Tuesday, June 28, 2005

Goodbye, cruel Real World

I will not be watching tonight's second episode of The Real World's 16th season, filmed in Austin, Texas. After watching last week's season premiere, I finally had to step back and break the cycle. I have been watching this show for half of my life. Although I lapsed a little bit in the 10th season (Back to New York), I have seen virtually every episode, of which there are 342 at the moment. I would guess that I have seen over 300 episodes of The Real World, far more than of any other show I've ever watched. I remember watching early seasons and thinking in a strange way that it would be interesting to be on The Real World, back when people sort of like me were actually on the show, and then dismissing the thought because there was no way that the show would still be on the air when I was old enough (18) to be a cast member. I'm now too old to be a cast member (the maximum age is 24) and the damn thing is still on the air.

I hate the thought of reminiscing about the good old days - and it's not like The Real World was ever particularly brilliant in the first place - but the show has seriously declined in recent years, thanks to a number of factors. The cast members on the show are now of a generation who (like me) grew up watching The Real World. They know what is expected of them and how best to maximize their airtime. MTV, in turn, has encouraged the attention-grabbing antics by putting them all on-air. It's a vicious cycle. Where the show once cast a mix of superficial and thoughtful young people, people with their own independent lives and goals in life, it now casts almost exclusively hard-partying, empty-headed, sexually predatory people who look like models. The show quarantines the cast, not allowing them access to TV or most outside sources of information, and having them all work together in the same place rather than pursue their own interests. The Real World was, most likely, never strictly "real," but it has become less and less so as time has passed.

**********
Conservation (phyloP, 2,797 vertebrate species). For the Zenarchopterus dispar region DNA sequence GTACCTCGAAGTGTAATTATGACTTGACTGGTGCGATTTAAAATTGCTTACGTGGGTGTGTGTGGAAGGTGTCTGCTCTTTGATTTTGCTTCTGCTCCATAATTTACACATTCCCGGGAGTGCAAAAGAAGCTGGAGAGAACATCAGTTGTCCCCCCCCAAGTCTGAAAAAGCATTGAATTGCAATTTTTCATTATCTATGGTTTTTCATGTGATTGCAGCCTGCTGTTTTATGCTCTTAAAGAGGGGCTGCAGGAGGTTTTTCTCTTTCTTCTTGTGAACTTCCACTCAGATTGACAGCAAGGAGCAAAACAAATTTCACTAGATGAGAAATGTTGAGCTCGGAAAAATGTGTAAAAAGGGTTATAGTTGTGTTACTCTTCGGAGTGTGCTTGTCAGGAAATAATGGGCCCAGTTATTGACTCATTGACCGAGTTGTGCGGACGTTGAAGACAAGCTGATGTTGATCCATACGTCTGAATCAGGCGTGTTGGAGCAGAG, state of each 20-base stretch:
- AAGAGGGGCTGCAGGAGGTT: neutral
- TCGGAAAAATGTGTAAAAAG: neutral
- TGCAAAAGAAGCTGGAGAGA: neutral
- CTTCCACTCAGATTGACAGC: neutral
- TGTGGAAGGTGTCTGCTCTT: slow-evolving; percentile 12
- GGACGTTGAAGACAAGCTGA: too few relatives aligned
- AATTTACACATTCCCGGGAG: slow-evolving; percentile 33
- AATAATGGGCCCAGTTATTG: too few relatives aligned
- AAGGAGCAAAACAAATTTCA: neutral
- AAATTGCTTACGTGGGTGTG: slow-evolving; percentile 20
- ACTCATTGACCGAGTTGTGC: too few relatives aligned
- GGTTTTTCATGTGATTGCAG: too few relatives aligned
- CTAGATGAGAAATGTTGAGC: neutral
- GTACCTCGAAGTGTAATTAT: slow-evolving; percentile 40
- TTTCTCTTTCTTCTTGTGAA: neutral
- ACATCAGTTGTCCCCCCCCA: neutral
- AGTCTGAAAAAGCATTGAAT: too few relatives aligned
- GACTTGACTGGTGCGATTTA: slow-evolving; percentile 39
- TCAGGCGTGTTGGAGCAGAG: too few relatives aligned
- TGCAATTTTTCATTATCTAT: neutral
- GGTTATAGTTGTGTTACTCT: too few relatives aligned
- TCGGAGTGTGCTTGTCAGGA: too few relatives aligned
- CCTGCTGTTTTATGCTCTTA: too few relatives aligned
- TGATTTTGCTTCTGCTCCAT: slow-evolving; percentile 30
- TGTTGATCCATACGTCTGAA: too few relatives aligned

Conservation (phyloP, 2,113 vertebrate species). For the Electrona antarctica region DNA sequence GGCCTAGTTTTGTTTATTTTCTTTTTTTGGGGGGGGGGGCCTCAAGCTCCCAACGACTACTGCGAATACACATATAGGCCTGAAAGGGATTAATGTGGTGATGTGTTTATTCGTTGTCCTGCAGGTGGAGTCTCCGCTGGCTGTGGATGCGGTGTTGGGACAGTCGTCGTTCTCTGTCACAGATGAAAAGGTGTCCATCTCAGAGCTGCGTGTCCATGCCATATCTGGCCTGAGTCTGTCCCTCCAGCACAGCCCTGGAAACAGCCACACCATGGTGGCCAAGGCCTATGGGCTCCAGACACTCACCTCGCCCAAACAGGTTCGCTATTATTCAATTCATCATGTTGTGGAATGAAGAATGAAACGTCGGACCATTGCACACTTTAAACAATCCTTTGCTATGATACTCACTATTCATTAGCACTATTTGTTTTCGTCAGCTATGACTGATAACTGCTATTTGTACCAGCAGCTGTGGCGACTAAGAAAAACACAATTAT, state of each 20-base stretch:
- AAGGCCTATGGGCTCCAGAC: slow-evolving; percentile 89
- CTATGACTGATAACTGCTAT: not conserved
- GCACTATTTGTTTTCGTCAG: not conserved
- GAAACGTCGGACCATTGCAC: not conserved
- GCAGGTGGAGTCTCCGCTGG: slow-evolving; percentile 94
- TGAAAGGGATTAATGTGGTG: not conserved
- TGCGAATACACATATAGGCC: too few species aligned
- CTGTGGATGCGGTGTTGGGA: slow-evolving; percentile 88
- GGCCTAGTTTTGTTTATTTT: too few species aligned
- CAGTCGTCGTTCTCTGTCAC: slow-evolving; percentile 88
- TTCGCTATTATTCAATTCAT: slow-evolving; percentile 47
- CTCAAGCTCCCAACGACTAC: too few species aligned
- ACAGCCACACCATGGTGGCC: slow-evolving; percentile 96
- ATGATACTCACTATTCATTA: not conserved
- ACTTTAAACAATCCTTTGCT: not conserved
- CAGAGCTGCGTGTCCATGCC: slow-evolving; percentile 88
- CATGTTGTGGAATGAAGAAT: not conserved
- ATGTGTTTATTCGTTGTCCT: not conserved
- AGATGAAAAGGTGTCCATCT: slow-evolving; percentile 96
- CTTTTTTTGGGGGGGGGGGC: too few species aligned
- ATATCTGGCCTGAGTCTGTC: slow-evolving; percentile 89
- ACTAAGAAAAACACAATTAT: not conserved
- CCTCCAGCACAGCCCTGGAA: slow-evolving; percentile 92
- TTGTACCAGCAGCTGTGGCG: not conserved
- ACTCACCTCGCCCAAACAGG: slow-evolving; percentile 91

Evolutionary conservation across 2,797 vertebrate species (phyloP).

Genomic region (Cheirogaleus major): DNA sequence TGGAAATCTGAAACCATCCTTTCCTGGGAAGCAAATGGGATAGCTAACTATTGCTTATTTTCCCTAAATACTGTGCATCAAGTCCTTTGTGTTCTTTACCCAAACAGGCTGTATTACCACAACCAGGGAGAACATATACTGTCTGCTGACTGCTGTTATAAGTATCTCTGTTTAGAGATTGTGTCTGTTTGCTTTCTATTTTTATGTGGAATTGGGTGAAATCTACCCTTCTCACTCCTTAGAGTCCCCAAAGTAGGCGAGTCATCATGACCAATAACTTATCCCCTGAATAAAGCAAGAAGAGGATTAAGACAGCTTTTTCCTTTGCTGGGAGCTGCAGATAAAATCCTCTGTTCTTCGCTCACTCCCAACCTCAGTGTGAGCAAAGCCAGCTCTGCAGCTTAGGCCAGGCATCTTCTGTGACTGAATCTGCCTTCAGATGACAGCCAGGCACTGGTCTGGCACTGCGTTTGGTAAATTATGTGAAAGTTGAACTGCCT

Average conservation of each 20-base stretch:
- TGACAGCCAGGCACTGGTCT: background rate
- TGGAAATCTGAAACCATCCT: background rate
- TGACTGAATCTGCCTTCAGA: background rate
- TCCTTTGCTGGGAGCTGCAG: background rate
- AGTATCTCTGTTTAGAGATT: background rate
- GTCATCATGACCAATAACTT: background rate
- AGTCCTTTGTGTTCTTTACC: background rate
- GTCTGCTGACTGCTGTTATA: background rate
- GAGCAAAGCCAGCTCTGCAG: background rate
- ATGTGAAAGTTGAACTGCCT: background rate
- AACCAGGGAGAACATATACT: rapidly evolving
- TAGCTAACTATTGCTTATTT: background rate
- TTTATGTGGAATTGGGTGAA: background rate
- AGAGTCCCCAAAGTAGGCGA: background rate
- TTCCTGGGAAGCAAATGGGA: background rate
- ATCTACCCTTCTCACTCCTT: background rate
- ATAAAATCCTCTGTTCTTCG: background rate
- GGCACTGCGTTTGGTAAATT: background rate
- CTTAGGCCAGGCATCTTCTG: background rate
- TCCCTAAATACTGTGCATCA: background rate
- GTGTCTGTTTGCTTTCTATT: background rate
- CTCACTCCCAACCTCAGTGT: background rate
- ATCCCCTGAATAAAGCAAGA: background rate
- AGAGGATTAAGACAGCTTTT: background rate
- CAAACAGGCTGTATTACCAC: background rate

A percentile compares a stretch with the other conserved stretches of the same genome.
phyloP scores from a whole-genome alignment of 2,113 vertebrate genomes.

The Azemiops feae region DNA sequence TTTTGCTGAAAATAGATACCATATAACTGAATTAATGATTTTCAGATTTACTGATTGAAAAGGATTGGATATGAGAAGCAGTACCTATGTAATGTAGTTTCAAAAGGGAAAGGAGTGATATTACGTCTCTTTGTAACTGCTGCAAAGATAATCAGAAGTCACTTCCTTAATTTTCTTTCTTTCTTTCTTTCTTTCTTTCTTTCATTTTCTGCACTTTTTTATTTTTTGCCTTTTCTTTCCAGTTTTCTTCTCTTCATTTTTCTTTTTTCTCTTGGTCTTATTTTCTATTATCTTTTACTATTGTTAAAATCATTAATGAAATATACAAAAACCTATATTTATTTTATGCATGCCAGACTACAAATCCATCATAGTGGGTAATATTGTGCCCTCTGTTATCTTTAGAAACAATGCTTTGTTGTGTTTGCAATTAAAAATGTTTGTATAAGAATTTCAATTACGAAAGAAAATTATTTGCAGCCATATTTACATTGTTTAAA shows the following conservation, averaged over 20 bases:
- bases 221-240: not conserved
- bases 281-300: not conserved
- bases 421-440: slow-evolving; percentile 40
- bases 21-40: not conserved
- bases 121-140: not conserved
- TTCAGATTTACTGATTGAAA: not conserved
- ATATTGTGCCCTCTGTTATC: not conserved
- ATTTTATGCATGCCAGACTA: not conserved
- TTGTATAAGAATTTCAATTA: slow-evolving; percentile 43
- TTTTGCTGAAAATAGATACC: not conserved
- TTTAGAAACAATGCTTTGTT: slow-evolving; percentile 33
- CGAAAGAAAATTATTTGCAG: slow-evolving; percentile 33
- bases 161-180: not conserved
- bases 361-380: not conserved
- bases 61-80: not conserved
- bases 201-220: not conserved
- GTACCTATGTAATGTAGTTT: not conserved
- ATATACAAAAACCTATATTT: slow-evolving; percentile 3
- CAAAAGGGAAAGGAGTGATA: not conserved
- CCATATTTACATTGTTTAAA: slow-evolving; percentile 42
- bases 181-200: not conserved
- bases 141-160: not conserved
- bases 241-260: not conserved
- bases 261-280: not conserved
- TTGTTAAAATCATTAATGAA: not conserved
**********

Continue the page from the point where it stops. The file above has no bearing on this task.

The sameness is only emphasized by MTV's greed in producing more than the standard 22 episodes per season, and, in recent years, airing two seasons of the show in one year. This is the show's 16th season but only its 13th year on the air. The last few installments have increasingly focused on the cast members going out every night and getting drunk, hooking up with each other and fighting excessively. The Austin season premiere was a microcosm of the last few seasons, with the roommates getting drunk at bars, getting into fights, hooking up and having a run-in with the cops, all in a single episode. The shallow nature of recent cast members and the show's own fame have worked to create an atmosphere in which residents of whatever city the show invades constantly harass cast members whenever they're in public, and security has to follow roommates whenever they're out on the town.

The days are long gone when former Real World-ers went on to become cultural critics (New York's Kevin Powell), comic book creators (San Francisco's Judd Winick) or even respectable actresses (London's Jacinda Barrett). Nowadays the most common career for a Real World alum is as a professional reality show participant, appearing over and over on the endless Real World/Road Rules challenges or, like Las Vegas's Trishelle, on various other demeaning reality show ventures. It may have been a product of MTV, but The Real World was once a genuine reflection of the lives and struggles of college and post-college age young people in America. These days it's only a distorted reflection of itself, and it's time for me to finally look away.

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